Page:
Five Dumb Reasons to Hate Social Media: Stand Up for Twitter & Facebook!

Keep Houston Press Free
I Support
  • Local
  • Community
  • Journalism
  • logo

Support the independent voice of Houston and help keep the future of Houston Press free.

There are lots of annoying things about the various social networks that exist and plenty of reasons to think they are stupid. I've enumerated a number of those reasons on this very blog. But, with all things, there are people who will hate just to hate and sites like Twitter and Facebook often make themselves easy targets. Well, their users do anyway.

Still, there are some tremendous benefits to social media and it has, in fact, changed the way we all exchange information, often for the better. So, while there may be good reasons to poke fun at sites like Twitter and Facebook, there are also a lot of really dumb reasons to hate them. Here are five.

5. If I check in all the time, someone could rob me This complaint is often voiced by the same people who e-mail their relatives with worries that Febreze will kill your pets or Coke is harsher than battery acid. Is there a risk when you overshare your whereabouts on sites like Four Square? Yes, of course there is. But, you are one of hundreds of thousands of people. There is a much greater chance no one will even notice you than take advantage of your absence. Plus, you shouldn't check in all the time anyway.

4. People on social networks are just narcissists who like to talk about themselves This can be true. I was recently reading a series of tweets from someone who shall remain nameless, filled with thinly veiled attempts to elicit compliments from followers. But there are also some great people online who just like to share information, be funny and catch up with friends. Just like the workplace or the gym or church or school or any other place where you socialize with others, there are great people and there are idiots. Twitter and Facebook are no different.

3. It is a waste of my time Maybe it is. That all depends on your attitude and how you use these Web sites, but you can't really know that until you try them out and see for yourself. Twitter can be remarkably productive. I find out all sorts of things there every day I probably wouldn't have learned otherwise. Additionally, it's probably the fastest way to get breaking news and a great way to track your interests like sports or music. In some ways, it's a far better choice than traditional media. 2. All the updates are dumb and pointless The vast majority of the pleasantries we exchange with friends and co-workers every day are dumb and pointless, but we do them anyway. Are there people who post too much about boring and inane activities? Absolutely. But you don't have to follow those people. And if you do because they are family members, there are plenty of ways to mute them or block them from your feed.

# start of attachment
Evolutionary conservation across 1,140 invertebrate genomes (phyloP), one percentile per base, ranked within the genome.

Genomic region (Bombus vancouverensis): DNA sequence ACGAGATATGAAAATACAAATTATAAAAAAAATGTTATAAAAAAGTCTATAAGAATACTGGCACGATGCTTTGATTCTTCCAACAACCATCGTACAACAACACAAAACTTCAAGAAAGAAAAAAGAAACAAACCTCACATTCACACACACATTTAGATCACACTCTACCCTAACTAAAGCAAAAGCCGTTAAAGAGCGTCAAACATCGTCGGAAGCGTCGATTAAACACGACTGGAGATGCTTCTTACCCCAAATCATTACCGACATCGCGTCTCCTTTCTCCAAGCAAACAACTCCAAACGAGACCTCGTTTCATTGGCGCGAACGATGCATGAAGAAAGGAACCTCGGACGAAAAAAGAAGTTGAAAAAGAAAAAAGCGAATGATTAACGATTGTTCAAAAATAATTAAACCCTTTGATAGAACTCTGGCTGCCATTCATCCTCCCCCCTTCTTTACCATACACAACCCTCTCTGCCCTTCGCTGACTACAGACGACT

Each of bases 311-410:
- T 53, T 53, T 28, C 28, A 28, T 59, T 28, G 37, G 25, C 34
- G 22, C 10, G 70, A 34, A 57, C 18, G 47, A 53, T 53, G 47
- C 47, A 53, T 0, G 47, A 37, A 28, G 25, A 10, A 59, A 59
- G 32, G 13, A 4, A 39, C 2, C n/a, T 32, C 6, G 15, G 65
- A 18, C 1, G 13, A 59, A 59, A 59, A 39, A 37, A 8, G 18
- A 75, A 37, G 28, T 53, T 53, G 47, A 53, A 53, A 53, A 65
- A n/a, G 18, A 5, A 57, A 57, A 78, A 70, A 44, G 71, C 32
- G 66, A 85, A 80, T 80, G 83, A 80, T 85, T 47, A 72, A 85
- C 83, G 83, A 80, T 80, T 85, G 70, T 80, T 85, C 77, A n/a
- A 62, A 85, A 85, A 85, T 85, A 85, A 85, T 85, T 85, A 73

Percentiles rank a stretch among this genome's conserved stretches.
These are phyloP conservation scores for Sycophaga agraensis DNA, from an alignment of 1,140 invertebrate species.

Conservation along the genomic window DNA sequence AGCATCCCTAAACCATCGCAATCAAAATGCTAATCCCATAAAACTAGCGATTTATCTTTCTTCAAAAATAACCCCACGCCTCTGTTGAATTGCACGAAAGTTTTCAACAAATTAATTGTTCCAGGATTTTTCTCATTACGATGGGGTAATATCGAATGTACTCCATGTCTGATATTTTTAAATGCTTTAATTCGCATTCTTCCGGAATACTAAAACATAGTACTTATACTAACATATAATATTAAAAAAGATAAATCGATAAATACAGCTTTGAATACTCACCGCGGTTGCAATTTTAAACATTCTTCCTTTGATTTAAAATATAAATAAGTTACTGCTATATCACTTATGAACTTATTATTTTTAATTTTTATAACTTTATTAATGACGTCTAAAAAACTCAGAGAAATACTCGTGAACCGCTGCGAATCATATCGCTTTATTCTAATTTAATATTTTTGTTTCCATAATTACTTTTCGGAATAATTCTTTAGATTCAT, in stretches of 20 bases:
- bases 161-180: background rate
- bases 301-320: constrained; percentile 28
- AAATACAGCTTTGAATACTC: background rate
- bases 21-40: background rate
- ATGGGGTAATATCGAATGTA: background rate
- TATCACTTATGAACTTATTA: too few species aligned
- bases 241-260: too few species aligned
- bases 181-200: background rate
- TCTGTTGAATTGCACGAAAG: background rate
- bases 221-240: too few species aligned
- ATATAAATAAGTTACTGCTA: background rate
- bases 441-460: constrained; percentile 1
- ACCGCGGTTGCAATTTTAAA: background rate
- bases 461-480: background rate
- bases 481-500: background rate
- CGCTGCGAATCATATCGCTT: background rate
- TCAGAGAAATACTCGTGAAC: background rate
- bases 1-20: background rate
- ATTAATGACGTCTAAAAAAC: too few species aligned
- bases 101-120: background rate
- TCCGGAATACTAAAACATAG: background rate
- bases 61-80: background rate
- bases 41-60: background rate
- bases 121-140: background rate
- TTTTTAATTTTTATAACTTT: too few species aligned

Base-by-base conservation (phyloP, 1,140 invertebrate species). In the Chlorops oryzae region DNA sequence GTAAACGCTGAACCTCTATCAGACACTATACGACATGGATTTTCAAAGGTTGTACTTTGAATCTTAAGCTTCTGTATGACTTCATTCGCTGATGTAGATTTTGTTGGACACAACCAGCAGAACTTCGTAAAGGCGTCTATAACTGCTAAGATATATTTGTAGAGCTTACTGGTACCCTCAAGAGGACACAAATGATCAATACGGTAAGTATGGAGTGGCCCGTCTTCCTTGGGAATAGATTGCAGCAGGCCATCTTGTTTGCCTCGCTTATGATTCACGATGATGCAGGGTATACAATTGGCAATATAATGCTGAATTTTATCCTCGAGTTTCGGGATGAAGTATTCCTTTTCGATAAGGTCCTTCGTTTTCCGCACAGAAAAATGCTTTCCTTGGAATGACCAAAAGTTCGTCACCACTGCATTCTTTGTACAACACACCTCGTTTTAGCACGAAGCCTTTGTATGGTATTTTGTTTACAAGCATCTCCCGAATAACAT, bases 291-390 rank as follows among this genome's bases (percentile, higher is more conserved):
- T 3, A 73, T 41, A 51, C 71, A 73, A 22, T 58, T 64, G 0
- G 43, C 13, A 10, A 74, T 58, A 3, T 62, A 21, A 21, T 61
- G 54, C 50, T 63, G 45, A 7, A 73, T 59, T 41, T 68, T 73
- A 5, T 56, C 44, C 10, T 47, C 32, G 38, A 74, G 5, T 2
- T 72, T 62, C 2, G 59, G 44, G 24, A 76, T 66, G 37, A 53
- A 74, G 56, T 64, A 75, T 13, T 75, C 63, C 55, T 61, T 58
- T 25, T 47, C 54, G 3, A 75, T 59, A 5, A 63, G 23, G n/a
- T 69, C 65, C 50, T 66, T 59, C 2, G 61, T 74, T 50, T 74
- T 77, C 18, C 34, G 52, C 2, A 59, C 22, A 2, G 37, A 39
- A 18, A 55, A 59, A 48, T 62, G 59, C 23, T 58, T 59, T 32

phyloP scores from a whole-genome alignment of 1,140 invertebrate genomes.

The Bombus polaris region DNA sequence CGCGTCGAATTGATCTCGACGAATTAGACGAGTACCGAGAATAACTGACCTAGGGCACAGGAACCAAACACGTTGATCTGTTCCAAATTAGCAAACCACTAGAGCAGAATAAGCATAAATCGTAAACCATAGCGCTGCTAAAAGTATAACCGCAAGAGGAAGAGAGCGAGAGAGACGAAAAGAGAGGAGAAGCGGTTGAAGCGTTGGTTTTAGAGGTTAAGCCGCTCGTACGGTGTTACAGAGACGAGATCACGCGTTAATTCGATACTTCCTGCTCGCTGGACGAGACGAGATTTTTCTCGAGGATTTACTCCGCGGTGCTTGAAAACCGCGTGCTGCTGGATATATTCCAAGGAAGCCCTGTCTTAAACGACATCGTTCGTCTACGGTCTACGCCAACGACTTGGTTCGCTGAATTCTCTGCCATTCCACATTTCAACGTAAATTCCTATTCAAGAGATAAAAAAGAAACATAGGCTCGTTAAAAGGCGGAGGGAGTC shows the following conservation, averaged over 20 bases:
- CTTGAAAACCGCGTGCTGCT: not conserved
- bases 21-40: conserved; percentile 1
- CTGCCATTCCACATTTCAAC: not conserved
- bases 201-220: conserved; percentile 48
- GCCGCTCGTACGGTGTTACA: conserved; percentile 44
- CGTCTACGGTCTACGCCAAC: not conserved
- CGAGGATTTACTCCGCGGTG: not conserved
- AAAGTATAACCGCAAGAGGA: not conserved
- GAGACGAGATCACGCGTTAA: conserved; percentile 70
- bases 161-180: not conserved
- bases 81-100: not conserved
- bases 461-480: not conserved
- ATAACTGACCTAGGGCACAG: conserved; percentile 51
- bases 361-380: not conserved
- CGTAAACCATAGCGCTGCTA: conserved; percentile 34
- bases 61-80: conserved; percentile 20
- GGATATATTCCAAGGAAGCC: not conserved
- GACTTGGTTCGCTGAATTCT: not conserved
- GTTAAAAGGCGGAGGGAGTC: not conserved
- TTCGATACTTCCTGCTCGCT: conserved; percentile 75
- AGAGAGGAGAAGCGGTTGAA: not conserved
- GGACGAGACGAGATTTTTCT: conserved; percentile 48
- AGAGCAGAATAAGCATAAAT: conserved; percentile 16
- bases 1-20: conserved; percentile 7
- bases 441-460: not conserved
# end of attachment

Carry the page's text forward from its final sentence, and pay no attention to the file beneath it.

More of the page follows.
1. It's not the real world This is something that has annoyed me for quite a while now. In fact, social networks are far more real than television, books, movies and the like. Why? Because these are actual people interacting with one another. Sure, some lie and create personas, but so do people in the "real" world. I've found, over many years of interacting with people online, that the vast majority of them are not all that different online than they are offline. And they are just as real.

Follow Hair Balls News on Facebook and on Twitter @HairBallsNews.

Keep the Houston Press Free... Since we started the Houston Press, it has been defined as the free, independent voice of Houston, and we would like to keep it that way. Offering our readers free access to incisive coverage of local news, food and culture. Producing stories on everything from political scandals to the hottest new bands, with gutsy reporting, stylish writing, and staffers who've won everything from the Society of Professional Journalists' Sigma Delta Chi feature-writing award to the Casey Medal for Meritorious Journalism. But with local journalism's existence under siege and advertising revenue setbacks having a larger impact, it is important now more than ever for us to rally support behind funding our local journalism. You can help by participating in our "I Support" membership program, allowing us to keep covering Houston with no paywalls.

We use cookies to collect and analyze information on site performance and usage, and to enhance and customize content and advertisements. By clicking 'X' or continuing to use the site, you agree to allow cookies to be placed. To find out more, visit our cookies policy and our privacy policy.


Join the Press community and help support independent local journalism in Houston.


Join the Press community and help support independent local journalism in Houston.